Take the 2-minute tour ×
Stack Overflow is a question and answer site for professional and enthusiast programmers. It's 100% free, no registration required.

I am creating a program that will allocate a huge amount of data in the RAM. Now, if RAM runs out of space, the program will be put on to virtual memory and paging swap will occur. This is very slow. Is it possible to check for remaining space of RAM? And is it possible to check whether the system is now using virtual memory?

This is on C++ on Windows.

share|improve this question
Windows will agressively try to use all available RAM, filling it with disk cache if there's no program actively using it. –  Mark Ransom Jan 17 '11 at 16:27
All memory in Windows in vitual. You are probably wanting to know if your program as be swaped out to disk. –  ThomasMcLeod Jan 17 '11 at 16:49
@ThomasMcLeod: you know? You are probably right... –  Karl Jan 17 '11 at 16:53
add comment

2 Answers

up vote 4 down vote accepted

You can use GlobalMemoryStatusEx function to get the amount of free RAM. To get a notification when you are running out of RAM you can use QueryMemoryResourceNotification method.

share|improve this answer
Are there alternatives in the case that windows.h is not available? –  Karl Jan 17 '11 at 16:32
why wouldn't windows.h be available? –  ThomasMcLeod Jan 17 '11 at 16:46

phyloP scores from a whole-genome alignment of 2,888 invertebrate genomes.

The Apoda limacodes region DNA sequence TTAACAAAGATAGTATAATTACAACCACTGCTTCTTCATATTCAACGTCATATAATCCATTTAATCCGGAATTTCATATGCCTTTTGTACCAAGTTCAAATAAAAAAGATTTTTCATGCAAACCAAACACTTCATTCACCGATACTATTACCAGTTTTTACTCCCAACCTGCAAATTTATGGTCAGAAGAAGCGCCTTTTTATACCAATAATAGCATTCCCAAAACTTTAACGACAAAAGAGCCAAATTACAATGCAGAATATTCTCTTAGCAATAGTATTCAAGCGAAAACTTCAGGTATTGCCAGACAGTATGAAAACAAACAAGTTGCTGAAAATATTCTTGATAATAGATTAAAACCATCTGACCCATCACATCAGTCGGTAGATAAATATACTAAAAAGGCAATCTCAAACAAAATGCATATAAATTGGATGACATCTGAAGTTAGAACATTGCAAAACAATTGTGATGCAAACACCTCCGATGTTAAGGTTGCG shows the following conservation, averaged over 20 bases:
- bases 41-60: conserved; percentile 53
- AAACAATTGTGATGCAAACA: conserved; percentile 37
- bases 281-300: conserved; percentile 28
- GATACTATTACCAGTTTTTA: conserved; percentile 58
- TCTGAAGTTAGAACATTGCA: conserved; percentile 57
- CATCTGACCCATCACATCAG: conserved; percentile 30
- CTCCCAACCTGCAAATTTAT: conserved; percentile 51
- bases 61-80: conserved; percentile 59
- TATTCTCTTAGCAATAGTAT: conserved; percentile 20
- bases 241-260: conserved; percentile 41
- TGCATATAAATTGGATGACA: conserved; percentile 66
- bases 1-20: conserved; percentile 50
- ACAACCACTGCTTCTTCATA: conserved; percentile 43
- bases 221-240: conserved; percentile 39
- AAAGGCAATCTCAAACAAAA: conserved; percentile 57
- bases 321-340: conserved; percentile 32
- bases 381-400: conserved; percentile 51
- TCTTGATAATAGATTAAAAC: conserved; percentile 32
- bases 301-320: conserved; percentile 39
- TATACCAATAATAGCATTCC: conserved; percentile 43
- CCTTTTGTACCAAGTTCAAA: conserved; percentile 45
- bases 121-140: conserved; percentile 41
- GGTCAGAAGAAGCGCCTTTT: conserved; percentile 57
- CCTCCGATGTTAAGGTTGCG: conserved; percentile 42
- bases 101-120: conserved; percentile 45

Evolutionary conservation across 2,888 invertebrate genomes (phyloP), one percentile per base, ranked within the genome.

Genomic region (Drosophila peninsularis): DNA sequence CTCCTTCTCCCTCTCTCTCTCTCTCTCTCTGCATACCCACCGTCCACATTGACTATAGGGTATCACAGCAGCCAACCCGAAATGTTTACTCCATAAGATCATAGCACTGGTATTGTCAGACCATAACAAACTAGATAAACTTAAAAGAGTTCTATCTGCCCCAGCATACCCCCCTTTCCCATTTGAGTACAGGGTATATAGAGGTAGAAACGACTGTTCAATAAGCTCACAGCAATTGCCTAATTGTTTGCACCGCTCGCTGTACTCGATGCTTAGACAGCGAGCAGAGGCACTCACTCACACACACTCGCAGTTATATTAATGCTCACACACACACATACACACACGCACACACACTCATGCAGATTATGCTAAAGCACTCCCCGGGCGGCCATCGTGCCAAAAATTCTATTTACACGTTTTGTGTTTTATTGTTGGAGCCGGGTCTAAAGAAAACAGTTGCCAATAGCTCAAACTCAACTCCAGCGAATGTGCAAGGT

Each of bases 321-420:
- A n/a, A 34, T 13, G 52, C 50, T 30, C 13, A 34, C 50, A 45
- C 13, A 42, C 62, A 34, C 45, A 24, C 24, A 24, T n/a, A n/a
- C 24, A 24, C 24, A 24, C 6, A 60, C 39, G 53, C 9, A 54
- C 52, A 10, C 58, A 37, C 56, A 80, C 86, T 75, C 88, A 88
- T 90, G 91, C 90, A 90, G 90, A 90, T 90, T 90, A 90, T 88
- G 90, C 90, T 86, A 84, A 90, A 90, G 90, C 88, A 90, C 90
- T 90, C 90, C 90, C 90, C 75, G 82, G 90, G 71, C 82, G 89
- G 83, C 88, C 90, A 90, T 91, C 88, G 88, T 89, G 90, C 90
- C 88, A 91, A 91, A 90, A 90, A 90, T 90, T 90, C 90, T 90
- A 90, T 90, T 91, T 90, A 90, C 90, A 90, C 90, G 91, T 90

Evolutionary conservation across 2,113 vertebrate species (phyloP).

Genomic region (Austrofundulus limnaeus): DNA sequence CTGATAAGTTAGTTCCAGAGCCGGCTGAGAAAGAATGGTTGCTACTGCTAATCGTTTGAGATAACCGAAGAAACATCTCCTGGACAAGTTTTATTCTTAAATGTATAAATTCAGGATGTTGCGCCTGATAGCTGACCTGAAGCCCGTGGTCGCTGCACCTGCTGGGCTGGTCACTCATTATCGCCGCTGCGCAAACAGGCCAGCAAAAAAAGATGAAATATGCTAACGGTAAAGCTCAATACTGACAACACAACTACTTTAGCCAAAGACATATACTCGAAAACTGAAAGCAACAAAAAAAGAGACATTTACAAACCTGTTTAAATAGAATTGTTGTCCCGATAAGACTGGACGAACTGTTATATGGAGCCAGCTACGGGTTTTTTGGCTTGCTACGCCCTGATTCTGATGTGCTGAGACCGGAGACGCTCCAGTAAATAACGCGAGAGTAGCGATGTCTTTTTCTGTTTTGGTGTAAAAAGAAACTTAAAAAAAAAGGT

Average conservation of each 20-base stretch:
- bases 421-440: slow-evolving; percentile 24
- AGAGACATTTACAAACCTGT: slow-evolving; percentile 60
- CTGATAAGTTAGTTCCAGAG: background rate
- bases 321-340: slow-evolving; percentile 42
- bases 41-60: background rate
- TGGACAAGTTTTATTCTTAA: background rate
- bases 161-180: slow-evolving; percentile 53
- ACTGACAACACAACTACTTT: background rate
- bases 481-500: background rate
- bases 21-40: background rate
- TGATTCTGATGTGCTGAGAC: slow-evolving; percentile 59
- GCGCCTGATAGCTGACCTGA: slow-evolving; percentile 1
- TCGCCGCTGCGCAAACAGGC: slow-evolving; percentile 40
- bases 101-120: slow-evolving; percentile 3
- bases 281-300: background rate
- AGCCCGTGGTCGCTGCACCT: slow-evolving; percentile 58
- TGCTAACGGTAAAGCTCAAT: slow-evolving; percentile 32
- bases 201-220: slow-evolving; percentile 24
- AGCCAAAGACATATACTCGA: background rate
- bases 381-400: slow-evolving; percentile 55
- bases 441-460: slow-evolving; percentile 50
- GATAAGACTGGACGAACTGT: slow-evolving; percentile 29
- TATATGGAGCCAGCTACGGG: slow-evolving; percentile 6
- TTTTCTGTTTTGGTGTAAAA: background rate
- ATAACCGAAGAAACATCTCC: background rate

For instance, if you use Visual C++ express. It doesn't come with windows.h, I recalled. –  Karl Jan 17 '11 at 16:51
I'd be surprised Visual C++ doesn't include standard windows headers. But you can always download the Win32 SDK. –  ThomasMcLeod Jan 17 '11 at 16:56
@unknownthreat, Visual C++ Express (2010 at least) does come with the Windows SDK, and the IDE is configured to find it by default. You should be able to just #include "windows.h" and go. –  Mike Daniels Jan 17 '11 at 17:14
add comment

Just having the amount of free ram doesn't mean windows will not page your program. You can try the SetProcessWorkingSetSize api for GetCurrentProcess, but it doesn't provide a guarantee, you can instead use VirtualLock which should guarantee it, but you can get degraded perfomance.

share|improve this answer
add comment

Your Answer


By posting your answer, you agree to the privacy policy and terms of service.

Not the answer you're looking for? Browse other questions tagged or ask your own question.